Opening the Door to Higher Ed Alternatives

To remain competitive in a global economy, U.S. postsecondary institutions must graduate a higher percentage of their students. Government and organizations at the federal and state levels have invested millions of dollars in the pursuit to increase college completion and many smart people are working on the challenge, but how has that changed the way we run our colleges and universities?  
Ivy Tech Community College is one of several striving to accomplish that goal by minimizing the time it takes to earn a degree. Despite the controversy that has surrounded selected accelerated degree programs, some have boasted graduation rates higher than 50% — far above the national average for traditional associate degree programs. One distinguishing factor is that unlike traditional degree programs, accelerated ones are cohort-based. This means that students enter and exit as a group, and it is easier to advise and support students together. While it is true that not every student who walks through the doors of Ivy Tech has the option to participate in an accelerated program, that is a good thing. Accelerated programs do not work for every student. Even though the program currently is available to only some students at a few of the campuses, the important thing is that we should be open to new options for those students who can succeed in a different academic setting.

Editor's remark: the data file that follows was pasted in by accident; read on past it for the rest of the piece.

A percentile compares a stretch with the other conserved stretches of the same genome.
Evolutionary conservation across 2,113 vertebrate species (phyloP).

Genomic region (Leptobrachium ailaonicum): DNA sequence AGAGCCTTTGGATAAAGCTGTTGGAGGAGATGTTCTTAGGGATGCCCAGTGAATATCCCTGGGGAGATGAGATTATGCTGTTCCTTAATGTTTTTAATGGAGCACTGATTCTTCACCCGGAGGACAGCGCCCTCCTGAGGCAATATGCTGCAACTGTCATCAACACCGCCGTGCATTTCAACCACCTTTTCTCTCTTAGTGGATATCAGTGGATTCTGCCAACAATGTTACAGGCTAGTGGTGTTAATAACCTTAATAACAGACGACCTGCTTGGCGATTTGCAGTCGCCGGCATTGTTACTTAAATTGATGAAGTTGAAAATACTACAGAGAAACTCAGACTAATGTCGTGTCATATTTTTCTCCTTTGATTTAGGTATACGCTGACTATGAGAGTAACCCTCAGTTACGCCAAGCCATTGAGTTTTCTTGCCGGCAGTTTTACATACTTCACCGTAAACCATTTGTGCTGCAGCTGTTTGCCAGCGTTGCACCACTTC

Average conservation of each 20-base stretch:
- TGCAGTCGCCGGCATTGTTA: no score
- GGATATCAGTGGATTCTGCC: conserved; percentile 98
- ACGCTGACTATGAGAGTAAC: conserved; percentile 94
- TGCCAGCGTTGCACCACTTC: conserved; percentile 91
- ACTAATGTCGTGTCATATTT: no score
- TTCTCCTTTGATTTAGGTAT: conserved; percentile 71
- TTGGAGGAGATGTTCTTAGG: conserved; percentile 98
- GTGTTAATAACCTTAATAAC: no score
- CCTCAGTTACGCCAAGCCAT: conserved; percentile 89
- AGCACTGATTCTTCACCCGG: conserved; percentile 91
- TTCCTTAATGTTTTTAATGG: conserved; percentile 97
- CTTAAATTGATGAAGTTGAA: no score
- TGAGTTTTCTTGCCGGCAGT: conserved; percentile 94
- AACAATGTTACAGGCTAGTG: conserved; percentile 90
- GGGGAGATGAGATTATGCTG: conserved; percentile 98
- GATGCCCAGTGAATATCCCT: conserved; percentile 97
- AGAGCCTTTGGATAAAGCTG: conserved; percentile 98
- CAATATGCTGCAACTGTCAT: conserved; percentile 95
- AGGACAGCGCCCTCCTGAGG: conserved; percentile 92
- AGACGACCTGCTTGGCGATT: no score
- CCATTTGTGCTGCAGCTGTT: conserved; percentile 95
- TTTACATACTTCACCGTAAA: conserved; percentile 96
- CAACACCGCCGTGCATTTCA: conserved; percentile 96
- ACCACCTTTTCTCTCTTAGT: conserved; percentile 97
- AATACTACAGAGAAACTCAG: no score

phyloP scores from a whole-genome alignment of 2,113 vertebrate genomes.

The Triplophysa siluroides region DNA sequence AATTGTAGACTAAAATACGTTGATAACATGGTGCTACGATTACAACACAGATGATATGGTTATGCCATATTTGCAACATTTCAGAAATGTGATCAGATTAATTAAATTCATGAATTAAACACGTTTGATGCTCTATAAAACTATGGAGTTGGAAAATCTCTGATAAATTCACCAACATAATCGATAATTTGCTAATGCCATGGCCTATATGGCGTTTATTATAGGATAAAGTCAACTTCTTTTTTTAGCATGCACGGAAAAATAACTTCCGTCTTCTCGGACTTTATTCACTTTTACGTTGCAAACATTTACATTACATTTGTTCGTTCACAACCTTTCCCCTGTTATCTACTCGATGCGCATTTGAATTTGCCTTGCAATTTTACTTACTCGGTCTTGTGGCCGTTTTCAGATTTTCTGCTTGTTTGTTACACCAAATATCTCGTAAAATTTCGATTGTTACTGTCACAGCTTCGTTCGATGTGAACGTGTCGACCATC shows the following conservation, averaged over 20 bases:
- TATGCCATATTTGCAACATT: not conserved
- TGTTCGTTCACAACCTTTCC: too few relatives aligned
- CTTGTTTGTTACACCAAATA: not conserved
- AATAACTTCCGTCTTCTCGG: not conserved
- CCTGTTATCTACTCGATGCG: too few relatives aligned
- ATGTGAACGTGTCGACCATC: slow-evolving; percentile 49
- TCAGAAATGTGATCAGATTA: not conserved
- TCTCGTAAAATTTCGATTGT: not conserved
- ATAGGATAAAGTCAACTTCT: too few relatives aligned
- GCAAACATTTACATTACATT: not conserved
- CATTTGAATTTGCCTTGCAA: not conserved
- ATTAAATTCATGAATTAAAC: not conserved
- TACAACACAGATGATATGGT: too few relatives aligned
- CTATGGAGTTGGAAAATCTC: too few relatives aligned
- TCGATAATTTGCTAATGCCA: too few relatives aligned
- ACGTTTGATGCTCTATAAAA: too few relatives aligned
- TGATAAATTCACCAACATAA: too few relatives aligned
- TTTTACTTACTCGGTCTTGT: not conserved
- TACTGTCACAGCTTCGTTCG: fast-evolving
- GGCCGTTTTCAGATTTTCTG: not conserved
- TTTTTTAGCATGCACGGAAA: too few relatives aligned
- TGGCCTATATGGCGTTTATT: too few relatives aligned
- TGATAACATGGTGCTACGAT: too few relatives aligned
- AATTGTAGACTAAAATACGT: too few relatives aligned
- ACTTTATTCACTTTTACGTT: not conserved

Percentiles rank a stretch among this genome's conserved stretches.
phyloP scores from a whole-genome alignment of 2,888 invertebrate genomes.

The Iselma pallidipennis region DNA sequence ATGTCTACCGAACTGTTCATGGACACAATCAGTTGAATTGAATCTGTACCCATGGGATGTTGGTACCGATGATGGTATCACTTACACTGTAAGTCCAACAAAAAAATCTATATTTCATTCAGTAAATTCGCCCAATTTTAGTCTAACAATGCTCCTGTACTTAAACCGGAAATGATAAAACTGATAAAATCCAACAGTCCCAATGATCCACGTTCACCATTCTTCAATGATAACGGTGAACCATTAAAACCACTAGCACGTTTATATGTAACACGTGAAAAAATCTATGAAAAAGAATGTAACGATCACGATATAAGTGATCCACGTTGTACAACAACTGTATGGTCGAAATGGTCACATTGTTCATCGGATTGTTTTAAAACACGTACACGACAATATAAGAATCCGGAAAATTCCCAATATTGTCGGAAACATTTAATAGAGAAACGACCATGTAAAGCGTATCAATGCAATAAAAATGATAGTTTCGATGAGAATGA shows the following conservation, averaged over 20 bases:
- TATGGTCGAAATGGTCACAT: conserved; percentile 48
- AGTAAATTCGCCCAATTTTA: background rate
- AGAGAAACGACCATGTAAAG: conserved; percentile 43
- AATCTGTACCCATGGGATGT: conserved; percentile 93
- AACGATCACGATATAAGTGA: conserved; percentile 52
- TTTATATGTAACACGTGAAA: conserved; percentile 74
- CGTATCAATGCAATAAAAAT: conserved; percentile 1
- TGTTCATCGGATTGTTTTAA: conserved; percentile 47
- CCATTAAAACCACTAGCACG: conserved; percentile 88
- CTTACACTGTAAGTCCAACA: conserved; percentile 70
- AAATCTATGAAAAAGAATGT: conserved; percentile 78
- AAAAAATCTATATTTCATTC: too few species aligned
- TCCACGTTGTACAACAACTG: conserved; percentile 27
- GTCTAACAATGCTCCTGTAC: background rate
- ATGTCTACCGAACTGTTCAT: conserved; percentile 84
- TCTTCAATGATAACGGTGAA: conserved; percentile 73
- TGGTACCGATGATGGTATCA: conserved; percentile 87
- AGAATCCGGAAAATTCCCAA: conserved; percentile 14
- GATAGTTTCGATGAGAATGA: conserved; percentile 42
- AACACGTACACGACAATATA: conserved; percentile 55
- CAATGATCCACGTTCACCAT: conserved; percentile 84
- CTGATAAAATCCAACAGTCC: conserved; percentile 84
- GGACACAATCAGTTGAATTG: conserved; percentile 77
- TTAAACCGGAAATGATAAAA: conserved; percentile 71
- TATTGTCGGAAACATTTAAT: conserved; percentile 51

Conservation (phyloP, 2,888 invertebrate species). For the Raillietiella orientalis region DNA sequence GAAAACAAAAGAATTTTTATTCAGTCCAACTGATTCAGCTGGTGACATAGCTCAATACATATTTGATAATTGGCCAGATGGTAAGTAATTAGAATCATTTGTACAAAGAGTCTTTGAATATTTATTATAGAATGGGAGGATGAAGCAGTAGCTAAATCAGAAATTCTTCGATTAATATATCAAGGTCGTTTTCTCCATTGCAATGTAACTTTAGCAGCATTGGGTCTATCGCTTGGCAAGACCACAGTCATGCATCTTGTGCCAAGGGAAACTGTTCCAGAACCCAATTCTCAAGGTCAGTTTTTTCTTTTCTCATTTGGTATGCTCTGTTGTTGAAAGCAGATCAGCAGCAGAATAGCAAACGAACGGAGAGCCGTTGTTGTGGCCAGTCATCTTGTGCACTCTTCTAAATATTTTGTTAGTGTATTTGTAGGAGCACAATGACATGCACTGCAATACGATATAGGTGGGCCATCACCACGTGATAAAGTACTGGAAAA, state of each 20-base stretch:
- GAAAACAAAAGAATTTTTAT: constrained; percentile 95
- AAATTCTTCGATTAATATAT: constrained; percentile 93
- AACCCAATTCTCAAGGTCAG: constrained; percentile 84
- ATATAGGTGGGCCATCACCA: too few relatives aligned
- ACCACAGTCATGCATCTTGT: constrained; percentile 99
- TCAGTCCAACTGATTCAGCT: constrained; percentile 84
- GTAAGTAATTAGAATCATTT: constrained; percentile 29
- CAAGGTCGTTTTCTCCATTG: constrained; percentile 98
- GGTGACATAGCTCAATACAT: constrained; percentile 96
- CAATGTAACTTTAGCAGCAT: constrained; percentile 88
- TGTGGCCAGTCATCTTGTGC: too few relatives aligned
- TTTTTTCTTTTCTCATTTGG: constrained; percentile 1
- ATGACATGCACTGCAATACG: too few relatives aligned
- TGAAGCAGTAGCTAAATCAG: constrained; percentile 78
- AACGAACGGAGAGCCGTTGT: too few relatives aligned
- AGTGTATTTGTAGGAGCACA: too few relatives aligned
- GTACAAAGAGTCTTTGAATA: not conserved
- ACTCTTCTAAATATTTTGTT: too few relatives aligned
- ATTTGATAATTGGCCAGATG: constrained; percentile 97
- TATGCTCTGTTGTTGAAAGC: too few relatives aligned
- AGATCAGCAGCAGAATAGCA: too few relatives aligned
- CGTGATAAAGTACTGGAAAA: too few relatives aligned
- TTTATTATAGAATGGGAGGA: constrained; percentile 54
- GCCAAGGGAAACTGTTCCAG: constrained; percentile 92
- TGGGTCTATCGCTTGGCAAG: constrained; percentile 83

When the livelihood of our economy is resting on the hope that postsecondary institutions can try new ideas and work to increase the number of students who walk out with a diploma, it is no time for professors, administrators or policymakers to resist change simply because they fear the unknown.  Instead, we must embrace new ideas and be open to change — or else we merely accept stagnation and support the status quo. 
Inside Higher Ed had the details on “Picking Up the Pace” in a recent story.